Monday July 15, 1996
$2-million fire devastates Watson Lake
By Caroline Murray
Watson Lake is recouping after a vital Yukon government-owned building - home to everything from its local library to the post office - burned to the ground Sunday.
The damage is currently estimated to be around $2 million, RCMP Sgt. Dana Gibbons said in an interview this morning from the south east Yukon Community.
"This is a very, very horrendous loss to this community."
Fire experts from Whitehorse and Vancouver are expected to arrive in the town of about 1,700 people to determine the cause of the blaze.
Destroyed was: the firehall, ambulance services, the post office, the library, the building inspector's office, the territorial Department of Health and Social Services offices, the probation services branch, the town office, the Watson Lake Housing Association, the court office and courtroom, and the Outreach employment centre.
Also among the losses was Smokey, a five-year-old cat that lived inside the library.
The downtown building's fire alarm sounded at 3:10 a.m. At about the same time, said Gibbons, some witnesses in the area spotted an orange glow inside the building, and went to a nearby hotel to call for help.
For "a good seven hours," the fire department battled the blaze, which had already consumed the entire building. The volunteer fire fighters managed to prevent it from spreading to any nearby buildings.
Mayor Barry Ravenhill was sleeping in his home when he got a 4:20 a.m. phone call from his neighbor, informing him of the events.
"I jumped out of bed and went to see what was going on," he said in an interview this morning. The blaze had already been burning for about 1 1/2 hours when he arrived.
"It was fairly clear we wouldn't be able to recover the building," he said of his initial reaction. "I thought, 'What do we do next ... Where do we go from here?'"
Former Star sports editor Rob Driscoll was in Watson Lake overnight while driving from his Calgary home to Whitehorse with his family. He was at the scene at around 9 a.m. Sunday, watching firefighters try to extinguish the blaze.
"I saw smoke, whipped down my pancakes and went over," he said.
"To think that a town of that size losing its city hall, social services, library and post office. This will be felt for such a long time .... So many different people will be affected by it."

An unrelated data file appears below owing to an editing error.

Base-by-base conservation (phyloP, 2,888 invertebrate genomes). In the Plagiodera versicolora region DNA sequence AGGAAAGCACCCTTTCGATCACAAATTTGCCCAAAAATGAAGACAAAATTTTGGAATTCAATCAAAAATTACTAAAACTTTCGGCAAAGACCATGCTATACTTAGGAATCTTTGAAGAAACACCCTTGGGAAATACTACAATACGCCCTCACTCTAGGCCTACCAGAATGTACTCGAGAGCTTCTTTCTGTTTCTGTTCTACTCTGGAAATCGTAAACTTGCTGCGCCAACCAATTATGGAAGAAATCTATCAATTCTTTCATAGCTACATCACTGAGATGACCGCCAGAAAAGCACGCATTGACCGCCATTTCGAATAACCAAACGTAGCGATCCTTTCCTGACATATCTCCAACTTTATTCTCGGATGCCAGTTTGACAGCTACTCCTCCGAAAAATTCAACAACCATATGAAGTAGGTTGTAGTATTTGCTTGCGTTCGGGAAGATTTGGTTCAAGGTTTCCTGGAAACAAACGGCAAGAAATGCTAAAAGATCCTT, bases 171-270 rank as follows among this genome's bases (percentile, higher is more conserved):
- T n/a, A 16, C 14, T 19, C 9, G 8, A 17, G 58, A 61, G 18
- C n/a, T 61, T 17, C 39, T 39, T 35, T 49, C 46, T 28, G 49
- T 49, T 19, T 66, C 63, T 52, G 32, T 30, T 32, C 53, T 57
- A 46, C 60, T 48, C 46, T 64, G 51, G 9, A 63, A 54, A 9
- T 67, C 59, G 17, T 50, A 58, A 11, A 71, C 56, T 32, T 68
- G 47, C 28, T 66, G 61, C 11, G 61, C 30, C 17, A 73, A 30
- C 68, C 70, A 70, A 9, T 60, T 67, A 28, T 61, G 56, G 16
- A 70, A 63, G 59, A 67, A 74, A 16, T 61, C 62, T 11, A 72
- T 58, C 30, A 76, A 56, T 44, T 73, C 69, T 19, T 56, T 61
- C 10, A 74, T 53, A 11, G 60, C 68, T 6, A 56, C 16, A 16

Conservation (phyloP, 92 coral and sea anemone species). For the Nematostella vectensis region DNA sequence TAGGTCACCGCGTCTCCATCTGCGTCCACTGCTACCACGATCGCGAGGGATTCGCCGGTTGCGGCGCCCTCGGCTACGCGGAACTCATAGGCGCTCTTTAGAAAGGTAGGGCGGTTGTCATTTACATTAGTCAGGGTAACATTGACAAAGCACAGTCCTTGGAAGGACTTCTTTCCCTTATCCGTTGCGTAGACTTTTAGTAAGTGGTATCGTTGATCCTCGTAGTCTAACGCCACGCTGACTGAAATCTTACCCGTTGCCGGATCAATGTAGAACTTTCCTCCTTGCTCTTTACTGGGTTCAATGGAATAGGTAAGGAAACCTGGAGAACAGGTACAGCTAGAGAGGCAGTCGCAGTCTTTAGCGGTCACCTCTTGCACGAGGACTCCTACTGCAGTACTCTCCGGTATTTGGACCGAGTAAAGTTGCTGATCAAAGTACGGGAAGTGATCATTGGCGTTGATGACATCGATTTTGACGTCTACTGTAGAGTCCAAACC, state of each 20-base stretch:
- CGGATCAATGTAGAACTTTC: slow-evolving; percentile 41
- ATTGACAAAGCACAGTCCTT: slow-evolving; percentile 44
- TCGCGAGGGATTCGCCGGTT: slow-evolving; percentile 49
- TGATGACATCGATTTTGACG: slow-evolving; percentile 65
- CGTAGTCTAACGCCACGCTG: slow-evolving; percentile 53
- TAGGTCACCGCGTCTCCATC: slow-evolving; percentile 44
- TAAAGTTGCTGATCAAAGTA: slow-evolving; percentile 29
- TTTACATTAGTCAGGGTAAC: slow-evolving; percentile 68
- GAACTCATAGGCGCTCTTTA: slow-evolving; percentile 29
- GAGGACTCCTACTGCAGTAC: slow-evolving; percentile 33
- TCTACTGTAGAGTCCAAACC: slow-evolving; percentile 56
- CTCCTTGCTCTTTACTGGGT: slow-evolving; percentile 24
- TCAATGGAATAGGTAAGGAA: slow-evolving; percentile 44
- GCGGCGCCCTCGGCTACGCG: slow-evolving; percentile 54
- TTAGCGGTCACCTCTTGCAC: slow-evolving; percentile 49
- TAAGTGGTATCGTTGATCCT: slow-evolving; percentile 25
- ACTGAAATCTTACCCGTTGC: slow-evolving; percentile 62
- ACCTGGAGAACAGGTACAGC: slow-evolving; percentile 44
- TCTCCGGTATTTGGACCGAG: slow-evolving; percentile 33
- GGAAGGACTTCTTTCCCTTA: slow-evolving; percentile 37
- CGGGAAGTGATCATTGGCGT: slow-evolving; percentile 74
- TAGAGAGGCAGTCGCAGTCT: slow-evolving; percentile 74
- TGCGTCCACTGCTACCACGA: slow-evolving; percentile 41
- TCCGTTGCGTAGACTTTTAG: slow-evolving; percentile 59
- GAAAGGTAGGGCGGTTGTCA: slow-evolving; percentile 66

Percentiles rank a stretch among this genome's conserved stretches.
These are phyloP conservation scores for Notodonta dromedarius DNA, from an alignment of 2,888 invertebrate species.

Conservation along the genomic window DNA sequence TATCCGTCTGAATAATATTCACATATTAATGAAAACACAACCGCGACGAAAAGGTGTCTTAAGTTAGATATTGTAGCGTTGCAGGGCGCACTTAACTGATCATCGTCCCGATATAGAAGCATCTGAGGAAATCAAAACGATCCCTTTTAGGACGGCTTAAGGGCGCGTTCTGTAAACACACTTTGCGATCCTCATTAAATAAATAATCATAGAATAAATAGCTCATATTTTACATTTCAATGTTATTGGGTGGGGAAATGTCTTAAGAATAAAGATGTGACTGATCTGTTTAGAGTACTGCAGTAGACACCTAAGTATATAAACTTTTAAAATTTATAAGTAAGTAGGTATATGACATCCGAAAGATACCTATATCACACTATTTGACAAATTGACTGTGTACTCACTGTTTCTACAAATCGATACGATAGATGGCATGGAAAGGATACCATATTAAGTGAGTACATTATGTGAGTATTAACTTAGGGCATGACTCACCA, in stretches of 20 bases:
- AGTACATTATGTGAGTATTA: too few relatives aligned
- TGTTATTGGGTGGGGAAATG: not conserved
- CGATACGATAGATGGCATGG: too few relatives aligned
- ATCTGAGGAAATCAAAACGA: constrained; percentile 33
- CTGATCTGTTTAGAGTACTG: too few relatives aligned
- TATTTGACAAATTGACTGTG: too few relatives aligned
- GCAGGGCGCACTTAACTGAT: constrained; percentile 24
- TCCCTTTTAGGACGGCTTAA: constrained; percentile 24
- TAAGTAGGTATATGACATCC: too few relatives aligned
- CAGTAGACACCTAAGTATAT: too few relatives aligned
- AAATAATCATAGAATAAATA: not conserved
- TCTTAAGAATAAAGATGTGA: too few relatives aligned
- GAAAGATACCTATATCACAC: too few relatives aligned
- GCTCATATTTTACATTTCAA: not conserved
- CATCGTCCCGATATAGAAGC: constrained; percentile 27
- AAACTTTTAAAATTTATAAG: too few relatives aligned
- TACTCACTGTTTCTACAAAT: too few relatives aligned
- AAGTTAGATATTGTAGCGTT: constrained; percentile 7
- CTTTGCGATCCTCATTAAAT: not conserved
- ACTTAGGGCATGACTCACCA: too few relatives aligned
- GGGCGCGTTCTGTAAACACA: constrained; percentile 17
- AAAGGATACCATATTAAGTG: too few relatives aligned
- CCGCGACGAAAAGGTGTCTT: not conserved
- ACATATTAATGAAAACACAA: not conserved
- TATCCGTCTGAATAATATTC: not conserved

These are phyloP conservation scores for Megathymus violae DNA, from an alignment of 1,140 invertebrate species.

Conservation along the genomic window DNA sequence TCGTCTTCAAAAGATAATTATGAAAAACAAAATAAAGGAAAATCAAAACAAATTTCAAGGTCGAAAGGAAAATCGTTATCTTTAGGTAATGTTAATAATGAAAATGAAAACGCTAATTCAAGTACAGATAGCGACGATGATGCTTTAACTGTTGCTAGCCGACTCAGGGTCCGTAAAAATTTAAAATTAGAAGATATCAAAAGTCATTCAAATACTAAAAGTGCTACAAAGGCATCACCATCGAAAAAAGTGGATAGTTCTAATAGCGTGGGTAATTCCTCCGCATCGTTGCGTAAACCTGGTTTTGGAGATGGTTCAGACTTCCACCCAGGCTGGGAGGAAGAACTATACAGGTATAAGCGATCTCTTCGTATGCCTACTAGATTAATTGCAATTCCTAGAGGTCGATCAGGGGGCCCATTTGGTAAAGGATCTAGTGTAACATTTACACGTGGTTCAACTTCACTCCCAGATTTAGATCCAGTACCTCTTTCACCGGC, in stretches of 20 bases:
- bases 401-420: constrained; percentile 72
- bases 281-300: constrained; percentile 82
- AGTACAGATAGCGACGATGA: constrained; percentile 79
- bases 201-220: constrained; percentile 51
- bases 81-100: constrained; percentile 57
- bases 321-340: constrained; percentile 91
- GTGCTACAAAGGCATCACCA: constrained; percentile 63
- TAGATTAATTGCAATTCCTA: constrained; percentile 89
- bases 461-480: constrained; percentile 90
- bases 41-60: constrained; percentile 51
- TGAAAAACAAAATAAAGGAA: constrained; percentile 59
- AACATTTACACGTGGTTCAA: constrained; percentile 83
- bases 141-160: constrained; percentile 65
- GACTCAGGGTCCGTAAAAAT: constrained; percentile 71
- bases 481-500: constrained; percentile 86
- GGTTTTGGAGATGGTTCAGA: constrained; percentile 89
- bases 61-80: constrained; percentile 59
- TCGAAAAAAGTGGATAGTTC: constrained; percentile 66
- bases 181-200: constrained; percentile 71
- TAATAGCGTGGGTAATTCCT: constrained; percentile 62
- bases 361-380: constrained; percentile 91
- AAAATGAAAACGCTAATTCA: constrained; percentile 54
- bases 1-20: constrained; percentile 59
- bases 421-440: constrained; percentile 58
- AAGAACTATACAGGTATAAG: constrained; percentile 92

Watson Lake residents are already feeling the effects of being without some of its major services, said the mayor.
"I don't believe the mail is being dropped off," said Ravenhill.
"People are shocked and confused. People don't know where to go for the mail, for example. It's definitely a shocker.
"....It's my opinion that I think YTG (the Yukon government) will have to rebuild some sort of a structure someplace. These services do have to be provided."
The two fire trucks, both saved along with ambulance, are now being stored in other buildings, he said.
Some of the government employees are operating out of their homes. The mayor estimates that about 26 people worked inside the building.
The government "is currently working with the Town of Watson Lake and its other clients in the building to decide what to do to replace the building." Alan Nordling, the Minister of Government Services, said in an interview this afternoon.
"It's possible the town may want to build another building for some of its services, rather than leasing from the government."
Efforts are underway to accommodate the various services into available space, said Nordling. The library will be using material from one of the schools. The next circuit court will be held out of the seniors' centre, and the Yukon Housing Corp. has two available units.
As well, space may be available at two local shops, the basement of the visitors' reception centre, one of the wings of the elementary school, in Watson Lake Tags' laundry, and in the basement of the mining recorders office, he added.
Unfortunately, few items were saved from the flames.
It was by good chance that the computer discs belonging to the town's computer system were being replaced at the time and out of the office, said Ravenhill.
The government building was originally erected in the 1950s, but was in the process of being upgraded.
"A lot of work had gone into its inside to try and dress it up," noted Gibbons.
There were plans underway to install new, energy-efficient windows and to construct a better access for the physically-disabled, he noted.
The building was self-insured, said Nordling. With the exception of the schools, none of the government buildings in rural communities are insured.
"Because insurance is so expensive with our buildings in the rural areas," he noted.
The government has a risk-management fund to set money aside for emergencies like this, he said.
The fund has $500,000.
"Whether that's enough or not, I doubt it ..... We will have to look at the long-term arrangements.
Meanwhile, the RCMP are not yet saying whether the fire was accidental or arson.
Police believe the fire began in the back of the building, near the loading dock.
"There's a number of theories floating around the community," Gibbons said. "I don't buy any of them. We're looking at everything from an accident to arson.
"We will consider it a suspicious fire until it's proven otherwise... We have no proof to be able to consider it arson."